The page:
For instance, only 20.000 people inhabit Palau. Although it produces almost nothing, country counts on the GDP per capita of almost 10.000 dollars a year, mainly due to the "Compact", as well as aid from Taiwan and Japan. Almost every family in Palau owes a car; many (even some families without permanent employment) import domestic maids from the Philippines.
Although there is no official data available, it is presumed that Taiwan has donated to Palau around 100 million dollars since diplomatic ties were established in 1999 (5.000 dollars per capita!), out of which 3 million dollars have been spent on construction of conference centre, 2 million on the national Museum, 15 million on airport expansion, for example. Taiwan established direct air link between Taipei and Palau, bringing in hundreds of tourists every week. It also lent 20 million dollars for the construction of new capital city, Melekeok. (locally referred to as 'Washington Jr." for its architectural resemblance to Capitol Hill)
Last year, Taiwan donated at least 1 million dollars to renovation of government schools in Palau, supplying them, among other things, with 100 brand new computers, Windows software and 3 technicians (all computers were PC's, while in the past, Palau's Ministry of Education has used to use exclusively Apple).
To get aid from Taiwan is relatively easy; no need for the usual red tape and lengthy bureaucracy. As the future of "Compact" with the US is increasingly uncertain, Palau and Marshall Islands are trying to "diversify" their aid-dependent economies.
On its part, China offered last year to reward South Pacific countries that "abandon" Taiwan. Chinese Premier Wen Jiabao offered millions of dollars in preferential loans and debt relief during his visit to Fiji in April 2006.
Foreign aid games are becoming extremely dangerous. They deepen dependency syndrome; a curse which is literally immobilizing Pacific Island Nations, deepening corruption, indirectly supporting status quo and oppressive feudal and religious systems that are still ruling over great majority of the nations in Polynesia, Melanesia and Micronesia.
There is plenty of confusion and mystery surrounding the dealings between Taiwan, China, local elites and government officials. In the recent months there were several confused popular backlashes: brutal attacks on Chinese minorities and businesses in Honiara, Capital of Solomon Islands, as well as in Tonga during devastating riots that took place late last year.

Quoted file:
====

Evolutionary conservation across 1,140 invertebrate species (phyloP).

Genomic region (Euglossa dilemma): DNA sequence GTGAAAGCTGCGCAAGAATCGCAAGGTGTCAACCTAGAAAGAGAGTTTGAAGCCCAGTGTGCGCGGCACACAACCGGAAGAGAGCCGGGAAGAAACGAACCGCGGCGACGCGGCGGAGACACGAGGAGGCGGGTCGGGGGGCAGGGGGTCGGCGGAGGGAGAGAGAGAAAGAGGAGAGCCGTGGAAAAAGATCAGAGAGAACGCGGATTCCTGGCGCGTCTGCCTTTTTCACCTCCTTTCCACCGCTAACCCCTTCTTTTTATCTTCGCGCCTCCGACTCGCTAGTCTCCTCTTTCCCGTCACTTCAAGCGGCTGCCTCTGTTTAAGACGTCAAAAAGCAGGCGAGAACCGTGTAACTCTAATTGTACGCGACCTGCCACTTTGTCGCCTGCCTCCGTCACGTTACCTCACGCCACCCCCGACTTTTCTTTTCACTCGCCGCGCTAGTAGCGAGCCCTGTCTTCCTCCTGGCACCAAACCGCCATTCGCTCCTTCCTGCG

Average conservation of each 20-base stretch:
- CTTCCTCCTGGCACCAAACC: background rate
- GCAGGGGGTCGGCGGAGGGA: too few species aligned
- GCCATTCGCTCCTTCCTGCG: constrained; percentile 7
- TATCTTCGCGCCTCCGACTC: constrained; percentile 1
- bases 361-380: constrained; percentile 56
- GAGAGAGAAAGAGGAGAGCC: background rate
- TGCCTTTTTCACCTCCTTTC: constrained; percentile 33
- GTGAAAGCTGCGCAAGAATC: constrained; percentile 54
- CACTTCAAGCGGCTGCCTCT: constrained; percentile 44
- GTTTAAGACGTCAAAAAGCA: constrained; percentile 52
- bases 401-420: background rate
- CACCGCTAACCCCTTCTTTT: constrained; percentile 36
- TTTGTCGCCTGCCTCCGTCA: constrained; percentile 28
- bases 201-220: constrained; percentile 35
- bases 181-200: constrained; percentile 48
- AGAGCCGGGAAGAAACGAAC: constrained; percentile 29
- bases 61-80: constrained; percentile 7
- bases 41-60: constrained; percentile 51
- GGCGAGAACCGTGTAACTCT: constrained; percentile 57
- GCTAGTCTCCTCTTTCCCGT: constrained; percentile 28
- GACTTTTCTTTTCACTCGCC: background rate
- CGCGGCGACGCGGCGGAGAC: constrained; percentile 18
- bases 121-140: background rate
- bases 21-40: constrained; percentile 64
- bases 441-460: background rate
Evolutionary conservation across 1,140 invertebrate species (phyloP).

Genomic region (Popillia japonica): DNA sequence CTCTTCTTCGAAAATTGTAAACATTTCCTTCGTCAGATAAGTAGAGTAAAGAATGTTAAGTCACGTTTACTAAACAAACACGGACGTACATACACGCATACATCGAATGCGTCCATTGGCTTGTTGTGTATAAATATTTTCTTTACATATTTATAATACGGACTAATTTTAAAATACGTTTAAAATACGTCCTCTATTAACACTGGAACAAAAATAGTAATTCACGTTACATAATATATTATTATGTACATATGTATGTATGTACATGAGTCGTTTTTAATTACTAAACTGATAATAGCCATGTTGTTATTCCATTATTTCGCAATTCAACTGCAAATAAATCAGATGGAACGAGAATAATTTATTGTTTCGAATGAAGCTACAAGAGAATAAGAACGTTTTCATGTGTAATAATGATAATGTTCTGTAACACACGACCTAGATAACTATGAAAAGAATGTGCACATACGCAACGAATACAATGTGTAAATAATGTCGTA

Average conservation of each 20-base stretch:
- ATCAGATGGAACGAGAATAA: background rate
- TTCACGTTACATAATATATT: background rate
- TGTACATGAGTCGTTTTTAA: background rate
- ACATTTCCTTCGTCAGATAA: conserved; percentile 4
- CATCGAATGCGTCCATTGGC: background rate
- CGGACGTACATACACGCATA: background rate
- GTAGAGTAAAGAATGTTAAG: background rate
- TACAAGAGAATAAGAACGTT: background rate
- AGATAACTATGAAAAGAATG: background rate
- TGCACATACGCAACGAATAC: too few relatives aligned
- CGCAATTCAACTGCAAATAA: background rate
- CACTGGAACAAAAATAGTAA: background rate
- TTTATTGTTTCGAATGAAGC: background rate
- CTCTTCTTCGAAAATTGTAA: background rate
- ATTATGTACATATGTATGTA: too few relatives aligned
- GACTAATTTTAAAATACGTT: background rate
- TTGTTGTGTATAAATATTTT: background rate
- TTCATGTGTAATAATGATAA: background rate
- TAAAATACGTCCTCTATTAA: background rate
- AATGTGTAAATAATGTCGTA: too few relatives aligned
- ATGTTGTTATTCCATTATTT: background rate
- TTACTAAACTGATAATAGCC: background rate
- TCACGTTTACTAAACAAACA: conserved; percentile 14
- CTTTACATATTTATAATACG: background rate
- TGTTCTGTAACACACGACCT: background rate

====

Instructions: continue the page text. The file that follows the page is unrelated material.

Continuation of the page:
It is certain that millions of dollars are flowing into the region, but it is often unknown how they are spent. While China is often willing to support long-term projects and infrastructure in the region, money from Taiwan can be often described as straightforward transactions: buying of votes. Such "rewards" will hardly bring benefits to impoverished majority of Pacific Islanders.
It would be wrong to blame everything on Taiwan or China. It takes two to a tango and Pacific nations are all too willing to dance to whatever tune with any partner willing to pay. But it would be reasonable to expect from both China and Taiwan that they exercise certain restrains and pay more attention where their money goes: Pacific Island Nations are presently facing severe crises: coups, riots and increasing violence are canceling earlier gains. Several nations are bankrupt due to mismanagement and corruption. Government officials do not necessarily represent interests of the people they are supposed to serve.
To bring things to perspective, sleeping around may cause no damage, but the money paid for the service may do more harm than good.
ANDRE VLTCHEK: novelist, journalist and filmmaker, editorial director of Asiana Press Agency (www.asiana-press-agency.com), co founder of Mainstay Press (www.mainstaypress.org) - publishing house for political fiction. He is presently investigating devastating impact of global warming on atoll nations in Pacific. He is based in Southeast Asia and South Pacific and can be reached at: email@example.com